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Commentary

The “Ill Wind” of Government Policy


     
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As Texans continue to repair the damage from Hurricane Ike, Southeastern U.S. coastal residents can be thankful that the hurricane season is past its peak. Unfortunately, given the increased hurricane activity in recent years and the combination of densely populated areas, high-valued property, and vulnerability to extreme storm activity, the likelihood of future costly seasons is a certainty.

The scenes of hurricane disasters have become too familiar for Southeastern coastal residents in recent years. The 2004 and 2005 hurricane seasons, for example, produced seven of the ten costliest insured losses ever to impact the United States; all seven hurricanes struck the Southeastern coast. In order to curtail such disasters, the combination of natural events and human activities that is responsible for the increasingly costly damage in coastal areas must be altered. Although we can’t force a hurricane from its path, we can modify human activities that contribute to such disasters—beginning with government policy.

The federal government encourages development in hazard-prone coastal areas by lowering the risks to residents with policies such as subsidized flood insurance.  The National Flood Insurance Program (NFIP) charges premiums that are not sufficient to provide a catastrophe reserve for heavier loss years and thus encourages development in hazard-prone areas.  When the NFIP was began in 1968, it was intended to guide development away from flood-prone areas, thus reducing federal disaster relief payments arising from loss of life and property. Unfortunately, the program, which has become an “ill wind that blows nobody any good,” promotes the outcome it was meant to prevent by shifting part of the cost of building in hazard-prone areas to citizens at large. Ordinarily, individuals respond to the rising costs associated with storm damage by moving out of harm’s way, if ever so reluctantly. Governmental policy thus increases damage costs from storms by neutralizing the market incentives that encourage a retreat from the sea and discourage excessive building in high risk coastal zones.

In addition, state government policies subvert the message of insurance premiums. Wind damage caused by hurricanes (which is not covered by the NFIP) has imposed heavy costs on insurance companies, thus causing insurance premiums to increase. As coastal residents have seen their wind and hail insurance premiums soar, state governments have been pressured to intervene. All Southeastern state governments have created state-run Windstorm Underwriters Associations, called “wind pools,” that offer coverage where private insurance is not available and generally at lower rates than provided by individual insurers. In addition, there are other government policies, such as beach nourishment and the replacement of public infrastructure, that subsidize coastal development.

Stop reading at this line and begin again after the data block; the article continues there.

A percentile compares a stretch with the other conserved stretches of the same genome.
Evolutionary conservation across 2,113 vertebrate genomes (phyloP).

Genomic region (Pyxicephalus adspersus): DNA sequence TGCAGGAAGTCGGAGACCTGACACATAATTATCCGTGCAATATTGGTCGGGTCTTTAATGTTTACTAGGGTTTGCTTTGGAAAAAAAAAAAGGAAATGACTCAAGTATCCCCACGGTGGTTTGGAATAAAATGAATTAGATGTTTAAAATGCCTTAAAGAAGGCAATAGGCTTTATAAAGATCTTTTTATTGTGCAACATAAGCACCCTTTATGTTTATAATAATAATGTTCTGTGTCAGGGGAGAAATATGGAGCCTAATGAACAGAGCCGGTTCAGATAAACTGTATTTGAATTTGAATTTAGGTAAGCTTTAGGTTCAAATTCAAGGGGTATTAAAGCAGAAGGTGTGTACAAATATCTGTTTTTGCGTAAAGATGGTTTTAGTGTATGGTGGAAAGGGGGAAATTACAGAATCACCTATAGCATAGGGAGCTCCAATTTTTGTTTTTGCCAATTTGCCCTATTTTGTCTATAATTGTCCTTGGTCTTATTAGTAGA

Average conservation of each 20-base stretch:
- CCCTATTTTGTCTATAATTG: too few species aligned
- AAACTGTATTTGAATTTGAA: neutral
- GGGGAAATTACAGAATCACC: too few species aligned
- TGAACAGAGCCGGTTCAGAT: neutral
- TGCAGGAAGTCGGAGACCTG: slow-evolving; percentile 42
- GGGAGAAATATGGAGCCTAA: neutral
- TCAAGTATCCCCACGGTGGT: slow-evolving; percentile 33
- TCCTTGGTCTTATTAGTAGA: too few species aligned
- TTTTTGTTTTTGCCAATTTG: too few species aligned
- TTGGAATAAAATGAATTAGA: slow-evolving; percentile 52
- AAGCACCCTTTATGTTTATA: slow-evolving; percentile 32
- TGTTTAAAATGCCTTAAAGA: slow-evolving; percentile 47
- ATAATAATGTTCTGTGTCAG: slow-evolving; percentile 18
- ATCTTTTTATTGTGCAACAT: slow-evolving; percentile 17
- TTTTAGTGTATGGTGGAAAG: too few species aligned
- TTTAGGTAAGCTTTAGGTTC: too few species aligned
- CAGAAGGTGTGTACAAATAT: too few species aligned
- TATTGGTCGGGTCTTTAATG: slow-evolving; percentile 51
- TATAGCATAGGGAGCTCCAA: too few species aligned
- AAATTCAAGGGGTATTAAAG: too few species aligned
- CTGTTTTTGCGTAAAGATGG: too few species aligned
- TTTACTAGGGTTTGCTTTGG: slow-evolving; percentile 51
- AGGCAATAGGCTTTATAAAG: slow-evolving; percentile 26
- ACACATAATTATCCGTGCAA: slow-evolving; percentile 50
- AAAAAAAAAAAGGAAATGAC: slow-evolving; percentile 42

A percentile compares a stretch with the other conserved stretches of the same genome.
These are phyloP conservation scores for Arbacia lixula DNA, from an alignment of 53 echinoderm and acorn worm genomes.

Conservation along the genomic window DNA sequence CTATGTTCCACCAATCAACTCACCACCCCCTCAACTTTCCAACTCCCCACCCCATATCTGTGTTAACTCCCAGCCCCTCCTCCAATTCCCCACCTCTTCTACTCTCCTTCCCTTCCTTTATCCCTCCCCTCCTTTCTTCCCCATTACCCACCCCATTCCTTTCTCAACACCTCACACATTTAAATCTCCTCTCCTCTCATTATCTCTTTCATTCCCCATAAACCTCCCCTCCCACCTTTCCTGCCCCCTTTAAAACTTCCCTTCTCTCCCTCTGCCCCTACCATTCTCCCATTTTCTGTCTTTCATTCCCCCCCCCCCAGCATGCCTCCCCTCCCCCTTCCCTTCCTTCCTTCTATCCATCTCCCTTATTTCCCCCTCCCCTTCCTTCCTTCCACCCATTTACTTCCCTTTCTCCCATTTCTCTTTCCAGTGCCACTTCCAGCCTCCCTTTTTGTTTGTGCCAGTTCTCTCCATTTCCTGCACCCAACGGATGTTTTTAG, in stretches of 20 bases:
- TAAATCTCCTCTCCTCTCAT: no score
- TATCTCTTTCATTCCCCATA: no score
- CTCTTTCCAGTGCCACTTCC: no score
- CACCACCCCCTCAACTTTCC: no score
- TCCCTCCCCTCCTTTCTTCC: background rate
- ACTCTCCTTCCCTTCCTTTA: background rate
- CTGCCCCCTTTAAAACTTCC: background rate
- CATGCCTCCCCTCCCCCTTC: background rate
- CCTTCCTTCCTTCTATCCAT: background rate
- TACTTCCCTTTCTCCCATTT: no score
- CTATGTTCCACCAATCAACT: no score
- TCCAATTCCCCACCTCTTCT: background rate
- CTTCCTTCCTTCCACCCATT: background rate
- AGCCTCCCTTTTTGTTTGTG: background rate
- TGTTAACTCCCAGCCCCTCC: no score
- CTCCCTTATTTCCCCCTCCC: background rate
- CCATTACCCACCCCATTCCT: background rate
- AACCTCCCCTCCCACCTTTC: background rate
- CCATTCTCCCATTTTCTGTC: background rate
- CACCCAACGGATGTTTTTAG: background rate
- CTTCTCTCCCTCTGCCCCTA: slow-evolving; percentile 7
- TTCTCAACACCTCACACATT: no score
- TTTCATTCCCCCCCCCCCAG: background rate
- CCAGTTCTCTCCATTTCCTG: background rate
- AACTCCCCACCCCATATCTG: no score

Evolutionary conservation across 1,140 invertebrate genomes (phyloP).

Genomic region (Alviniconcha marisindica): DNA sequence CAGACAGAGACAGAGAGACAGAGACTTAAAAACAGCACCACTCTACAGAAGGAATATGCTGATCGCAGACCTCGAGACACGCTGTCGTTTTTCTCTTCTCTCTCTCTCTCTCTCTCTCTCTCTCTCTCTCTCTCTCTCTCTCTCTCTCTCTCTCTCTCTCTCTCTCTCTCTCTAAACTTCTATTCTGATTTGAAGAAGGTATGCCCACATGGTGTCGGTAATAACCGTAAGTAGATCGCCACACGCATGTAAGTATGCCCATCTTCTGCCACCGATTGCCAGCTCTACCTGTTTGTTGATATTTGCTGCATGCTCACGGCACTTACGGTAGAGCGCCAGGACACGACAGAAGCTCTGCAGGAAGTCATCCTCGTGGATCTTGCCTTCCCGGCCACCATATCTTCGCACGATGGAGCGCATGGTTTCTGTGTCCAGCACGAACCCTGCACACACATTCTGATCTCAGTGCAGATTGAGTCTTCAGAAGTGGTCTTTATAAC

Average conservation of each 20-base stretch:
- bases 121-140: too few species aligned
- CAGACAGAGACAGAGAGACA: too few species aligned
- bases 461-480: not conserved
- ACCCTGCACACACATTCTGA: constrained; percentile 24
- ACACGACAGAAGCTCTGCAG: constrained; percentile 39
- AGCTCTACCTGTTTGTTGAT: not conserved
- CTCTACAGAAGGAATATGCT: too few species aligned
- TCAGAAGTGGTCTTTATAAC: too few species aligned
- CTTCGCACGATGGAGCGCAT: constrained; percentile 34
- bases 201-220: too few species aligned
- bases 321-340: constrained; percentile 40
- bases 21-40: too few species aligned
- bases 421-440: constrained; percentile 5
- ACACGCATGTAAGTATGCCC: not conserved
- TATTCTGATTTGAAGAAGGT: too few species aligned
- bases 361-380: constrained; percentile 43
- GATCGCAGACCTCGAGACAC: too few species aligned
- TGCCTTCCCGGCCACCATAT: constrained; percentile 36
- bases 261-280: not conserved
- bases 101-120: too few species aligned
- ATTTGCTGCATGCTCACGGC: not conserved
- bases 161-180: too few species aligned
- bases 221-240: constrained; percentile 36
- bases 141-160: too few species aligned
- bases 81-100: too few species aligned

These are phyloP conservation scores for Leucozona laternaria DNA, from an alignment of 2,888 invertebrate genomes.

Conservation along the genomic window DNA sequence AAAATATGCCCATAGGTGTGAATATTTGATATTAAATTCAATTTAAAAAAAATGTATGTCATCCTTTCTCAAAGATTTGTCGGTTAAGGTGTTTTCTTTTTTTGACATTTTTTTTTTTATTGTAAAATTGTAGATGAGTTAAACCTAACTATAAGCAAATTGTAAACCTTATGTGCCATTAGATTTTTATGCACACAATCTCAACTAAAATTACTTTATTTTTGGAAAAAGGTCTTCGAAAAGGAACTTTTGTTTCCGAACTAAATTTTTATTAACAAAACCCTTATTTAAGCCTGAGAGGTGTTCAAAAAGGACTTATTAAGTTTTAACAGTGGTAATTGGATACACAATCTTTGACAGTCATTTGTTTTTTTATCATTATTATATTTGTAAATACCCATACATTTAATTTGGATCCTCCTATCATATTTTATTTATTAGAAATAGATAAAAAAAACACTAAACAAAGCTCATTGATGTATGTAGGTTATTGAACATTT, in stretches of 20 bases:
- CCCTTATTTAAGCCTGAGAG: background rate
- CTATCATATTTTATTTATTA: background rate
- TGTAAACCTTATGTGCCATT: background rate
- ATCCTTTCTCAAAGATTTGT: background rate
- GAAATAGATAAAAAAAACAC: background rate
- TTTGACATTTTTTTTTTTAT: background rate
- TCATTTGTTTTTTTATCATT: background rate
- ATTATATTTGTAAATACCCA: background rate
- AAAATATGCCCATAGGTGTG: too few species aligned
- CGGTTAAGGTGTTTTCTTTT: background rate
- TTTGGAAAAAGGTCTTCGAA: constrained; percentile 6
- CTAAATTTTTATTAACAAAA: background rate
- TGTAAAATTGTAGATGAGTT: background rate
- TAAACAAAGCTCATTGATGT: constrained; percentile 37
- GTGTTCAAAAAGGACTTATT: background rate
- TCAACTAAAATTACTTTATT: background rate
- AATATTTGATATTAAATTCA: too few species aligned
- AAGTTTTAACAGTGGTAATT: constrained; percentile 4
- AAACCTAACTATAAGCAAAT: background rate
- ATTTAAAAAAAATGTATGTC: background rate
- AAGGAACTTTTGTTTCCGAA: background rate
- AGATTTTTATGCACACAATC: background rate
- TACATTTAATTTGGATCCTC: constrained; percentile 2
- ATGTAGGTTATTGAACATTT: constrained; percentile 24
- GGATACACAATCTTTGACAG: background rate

A better approach is to allow market signals such as insurance premiums to encourage property owners to undertake activities to adapt to living in a hazardous area or to avoid building in such areas altogether. As insurance companies increase property insurance premiums in order to pay for increasing damage costs, homeowners will increasingly build more storm resistant homes and look for less risky locations. Market forces can help lower damage costs from hurricanes, but because many do not like the solution, government is brought into play in an effort to soften the cost impact. Calls for more government “solutions” should be carefully considered, given some of the deleterious effects of policies currently in place.

When government undercuts private insurance rates, it weakens the market incentives that encourage preventive measures and sends the wrong signal to coastal residents. Indeed, despite the increasing threat of catastrophic storms, residents often rebuild in the same place where their destroyed property had been located. Rather than encouraging people to build in hazard-prone areas, government policy should play a secondary role in dealing with the problem, allowing the market to nudge individuals in the right direction. The misery of those struck by hurricanes is unfortunate, but government policy should not encourage decision-making that contributes to their suffering or shifts costs to those who do not live in the path of “ill winds.”


Jeffrey J. Pompe is the Nellie Cooke Sparrow Professor of Business, Professor of Economics, and Francis Marion University Trustee Research Scholar at Francis Marion University and a contributor to Re-Thinking Green: Alternatives to Environmental Bureaucracy, edited by Robert Higgs and Carl P. Close (The Independent Institute, 2005).

This article draws from “Property Insurance for Coastal Residents: Government's ‘Ill Wind,’” co-authored with James R. Rinehart, which first appeared in the fall 2008 issue of The Independent Review.






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